Boring is good when it comes to utility stocks. It implies steady revenues, rising dividends, and a ...
Battipaglia: Still Cautious
03/29/2010 11:41 am EST
Joe Battipaglia, market strategist-private client group for Stifel Nicolaus, tells why he's not so enthusiastic about the continuing market rally.
MoneyShow.com: The last time we saw each other, you were
kind of cautious on this market. Are you still cautious?
Joe Battipaglia: We are very cautious about the market right now.
A There are some very short-term phenomena that we have to deal with. First is this whole deleveraging of the financial system with the consumers pulling back from debt, businesses are incurring new debt.
The second issue is that there is too much capacity, whether you look at the auto industry or the housing industry. Industries particularly that come back early in recoveries are not able to this time because there is too much capacity.
The third issue is that we have high joblessness, even though we are a year into recovery, and that might well be a condition we have for the rest of the year, so ultimately, what you get is less profitability, slower growth in the economy. You do get low interest rates but it is a stagnating situation, and that is usually not good for investment.
Q Did the rally off the March low surprise you?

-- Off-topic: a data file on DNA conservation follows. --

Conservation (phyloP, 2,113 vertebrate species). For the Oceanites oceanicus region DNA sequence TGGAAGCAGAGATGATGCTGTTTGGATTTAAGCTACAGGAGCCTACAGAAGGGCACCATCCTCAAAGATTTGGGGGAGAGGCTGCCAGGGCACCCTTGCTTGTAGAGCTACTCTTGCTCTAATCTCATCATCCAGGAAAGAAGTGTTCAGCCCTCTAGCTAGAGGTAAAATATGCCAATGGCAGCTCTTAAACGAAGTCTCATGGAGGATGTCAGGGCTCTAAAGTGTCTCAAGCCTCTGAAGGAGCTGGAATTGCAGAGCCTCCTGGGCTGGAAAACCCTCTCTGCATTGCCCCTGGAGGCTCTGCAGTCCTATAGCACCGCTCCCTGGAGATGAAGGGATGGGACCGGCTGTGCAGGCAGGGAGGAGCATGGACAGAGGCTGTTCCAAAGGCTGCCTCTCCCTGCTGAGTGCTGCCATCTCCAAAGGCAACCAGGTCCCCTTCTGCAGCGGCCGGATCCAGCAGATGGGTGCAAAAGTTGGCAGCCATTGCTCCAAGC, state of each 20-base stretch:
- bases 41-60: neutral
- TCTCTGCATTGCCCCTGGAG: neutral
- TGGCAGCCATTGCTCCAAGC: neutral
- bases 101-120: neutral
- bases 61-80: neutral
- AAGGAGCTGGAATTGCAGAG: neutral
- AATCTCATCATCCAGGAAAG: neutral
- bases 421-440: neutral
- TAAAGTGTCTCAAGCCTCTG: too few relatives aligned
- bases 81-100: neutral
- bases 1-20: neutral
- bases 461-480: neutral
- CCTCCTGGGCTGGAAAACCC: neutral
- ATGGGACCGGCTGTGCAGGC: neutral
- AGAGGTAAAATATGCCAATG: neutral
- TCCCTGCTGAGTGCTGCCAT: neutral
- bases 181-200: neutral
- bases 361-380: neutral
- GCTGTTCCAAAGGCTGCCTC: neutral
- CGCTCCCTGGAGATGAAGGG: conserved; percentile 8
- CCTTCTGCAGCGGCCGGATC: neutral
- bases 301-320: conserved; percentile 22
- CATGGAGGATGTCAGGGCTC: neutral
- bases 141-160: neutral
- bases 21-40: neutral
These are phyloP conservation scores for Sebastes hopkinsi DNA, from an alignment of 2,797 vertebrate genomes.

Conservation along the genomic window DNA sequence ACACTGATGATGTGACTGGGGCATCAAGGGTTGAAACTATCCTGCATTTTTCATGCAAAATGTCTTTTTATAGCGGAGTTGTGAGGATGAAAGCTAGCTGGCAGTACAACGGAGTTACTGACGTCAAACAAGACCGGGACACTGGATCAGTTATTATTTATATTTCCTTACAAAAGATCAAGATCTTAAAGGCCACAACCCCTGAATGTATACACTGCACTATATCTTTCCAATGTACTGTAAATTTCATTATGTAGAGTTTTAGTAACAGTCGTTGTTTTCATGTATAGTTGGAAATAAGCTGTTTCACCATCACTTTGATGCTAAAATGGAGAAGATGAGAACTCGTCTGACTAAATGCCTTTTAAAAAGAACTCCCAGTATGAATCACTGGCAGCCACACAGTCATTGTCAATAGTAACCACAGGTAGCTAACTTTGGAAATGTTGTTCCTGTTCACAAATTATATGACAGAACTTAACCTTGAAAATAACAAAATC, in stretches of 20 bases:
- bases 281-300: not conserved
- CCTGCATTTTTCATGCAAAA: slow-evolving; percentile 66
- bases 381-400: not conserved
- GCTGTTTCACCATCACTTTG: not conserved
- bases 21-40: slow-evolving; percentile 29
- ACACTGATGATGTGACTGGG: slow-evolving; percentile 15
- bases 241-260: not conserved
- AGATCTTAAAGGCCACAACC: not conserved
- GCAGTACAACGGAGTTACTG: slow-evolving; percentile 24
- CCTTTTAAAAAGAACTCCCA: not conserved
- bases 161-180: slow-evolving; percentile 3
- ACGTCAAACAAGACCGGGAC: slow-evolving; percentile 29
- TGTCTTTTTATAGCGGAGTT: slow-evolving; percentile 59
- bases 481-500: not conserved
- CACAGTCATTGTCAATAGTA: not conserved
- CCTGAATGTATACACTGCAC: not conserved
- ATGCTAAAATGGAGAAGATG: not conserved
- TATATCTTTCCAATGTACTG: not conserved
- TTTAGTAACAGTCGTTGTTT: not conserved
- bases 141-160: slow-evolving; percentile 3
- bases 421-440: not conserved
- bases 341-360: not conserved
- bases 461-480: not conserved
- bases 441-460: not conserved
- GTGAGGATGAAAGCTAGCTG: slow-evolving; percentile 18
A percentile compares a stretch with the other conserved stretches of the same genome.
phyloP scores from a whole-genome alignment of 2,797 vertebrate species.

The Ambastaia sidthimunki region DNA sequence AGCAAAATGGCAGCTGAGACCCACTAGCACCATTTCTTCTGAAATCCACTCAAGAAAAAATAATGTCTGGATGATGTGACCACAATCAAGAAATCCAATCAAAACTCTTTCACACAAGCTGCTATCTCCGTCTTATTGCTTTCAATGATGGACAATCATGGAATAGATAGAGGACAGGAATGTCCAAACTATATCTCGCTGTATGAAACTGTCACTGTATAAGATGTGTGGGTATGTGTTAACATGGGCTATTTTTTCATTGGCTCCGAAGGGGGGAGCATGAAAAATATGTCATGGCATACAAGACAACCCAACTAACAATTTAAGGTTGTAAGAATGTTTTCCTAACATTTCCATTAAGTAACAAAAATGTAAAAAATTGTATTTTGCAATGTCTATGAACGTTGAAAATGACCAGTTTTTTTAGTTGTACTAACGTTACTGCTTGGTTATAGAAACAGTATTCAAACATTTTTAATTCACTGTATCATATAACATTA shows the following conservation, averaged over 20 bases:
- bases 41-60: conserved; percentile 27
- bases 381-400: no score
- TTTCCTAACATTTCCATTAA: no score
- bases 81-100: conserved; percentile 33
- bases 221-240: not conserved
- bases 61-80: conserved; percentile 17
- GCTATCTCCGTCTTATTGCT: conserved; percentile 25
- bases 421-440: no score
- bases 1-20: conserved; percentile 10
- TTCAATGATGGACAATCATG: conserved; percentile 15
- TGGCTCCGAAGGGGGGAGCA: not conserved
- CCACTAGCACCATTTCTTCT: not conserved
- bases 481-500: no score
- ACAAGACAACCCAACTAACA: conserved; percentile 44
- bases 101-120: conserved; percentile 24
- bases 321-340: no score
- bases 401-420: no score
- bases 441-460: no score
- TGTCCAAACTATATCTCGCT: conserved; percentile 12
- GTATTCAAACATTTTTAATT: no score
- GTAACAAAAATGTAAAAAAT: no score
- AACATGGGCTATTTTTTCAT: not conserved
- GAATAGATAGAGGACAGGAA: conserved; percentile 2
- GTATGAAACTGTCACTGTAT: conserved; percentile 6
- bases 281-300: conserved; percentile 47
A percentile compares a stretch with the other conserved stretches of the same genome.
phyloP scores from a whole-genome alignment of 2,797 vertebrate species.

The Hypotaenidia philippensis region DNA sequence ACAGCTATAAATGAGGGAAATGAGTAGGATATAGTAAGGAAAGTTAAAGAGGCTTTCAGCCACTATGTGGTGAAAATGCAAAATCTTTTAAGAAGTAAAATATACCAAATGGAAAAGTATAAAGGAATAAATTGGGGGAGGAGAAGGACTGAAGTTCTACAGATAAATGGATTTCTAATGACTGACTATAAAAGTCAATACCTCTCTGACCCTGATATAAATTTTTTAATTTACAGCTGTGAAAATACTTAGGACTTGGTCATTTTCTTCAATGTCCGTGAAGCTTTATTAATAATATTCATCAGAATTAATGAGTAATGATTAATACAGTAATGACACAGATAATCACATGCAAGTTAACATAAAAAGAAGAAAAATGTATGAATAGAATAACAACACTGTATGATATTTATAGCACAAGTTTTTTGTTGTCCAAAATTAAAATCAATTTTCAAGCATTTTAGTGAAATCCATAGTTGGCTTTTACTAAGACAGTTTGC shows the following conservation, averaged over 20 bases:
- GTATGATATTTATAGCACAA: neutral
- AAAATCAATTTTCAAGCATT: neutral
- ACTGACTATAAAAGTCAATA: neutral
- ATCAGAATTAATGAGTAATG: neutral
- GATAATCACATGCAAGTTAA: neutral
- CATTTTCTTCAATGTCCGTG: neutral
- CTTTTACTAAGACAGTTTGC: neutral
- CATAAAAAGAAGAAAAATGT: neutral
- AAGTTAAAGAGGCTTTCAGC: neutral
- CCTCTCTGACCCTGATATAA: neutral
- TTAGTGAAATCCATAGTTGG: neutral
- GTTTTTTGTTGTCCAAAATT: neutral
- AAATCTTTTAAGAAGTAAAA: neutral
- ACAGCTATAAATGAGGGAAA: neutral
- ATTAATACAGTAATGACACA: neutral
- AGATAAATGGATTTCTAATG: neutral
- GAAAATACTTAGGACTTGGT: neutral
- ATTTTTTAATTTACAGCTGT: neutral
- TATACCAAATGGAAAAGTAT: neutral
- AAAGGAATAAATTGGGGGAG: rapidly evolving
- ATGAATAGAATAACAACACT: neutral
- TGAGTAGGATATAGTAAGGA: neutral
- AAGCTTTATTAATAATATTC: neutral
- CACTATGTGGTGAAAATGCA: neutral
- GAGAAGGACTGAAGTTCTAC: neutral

A It did, and I guess what I did was underestimate the throwing around of several trillion dollars, whether it be through the Fed's purchases of mortgages and reserves to the banks or the Treasury department and the administration going with stimulus plans. They really are not stimulus plans. They are spending plans, but it does show up in GDP. The market interprets that as growth, and so they rally in the face of that, and I did not expect that to happen. I think now we are starting to pay for that.
Q What about all the money that is sitting on the side lines
in money market accounts?
A Well, that speaks to defensiveness. That speaks to the fact that the public actually has been liquidating their equity portfolios month in and month out, and even though interest rates are essentially zero and the Federal Reserve has designed them to be zero to force people to take risk, it is not coming out of the bunker yet, and that tells me that there is still a great deal of skepticism out there.
Q: So, are you looking for a sell off in the stock market?
A Yes, and we have not had one since that March low, and I guess when you breathe a sigh of relief that the world did not come to an end, you can get a strong rally. We did get one of those in 1931 in fact during the Great Depression years and then of course it faded away in the ensuing couple years. We may see something similar to that-not as dramatic, but a market that moves sideways as opposed to going higher.
Q So, what type of asset allocation are you recommending
A For a balanced investor, they are roughly 68% in equities. There is another 27% or so in bonds and 5% in gold. The gold is there not as an inflation hedge but as a currency risk hedge.
Q: Thank you.
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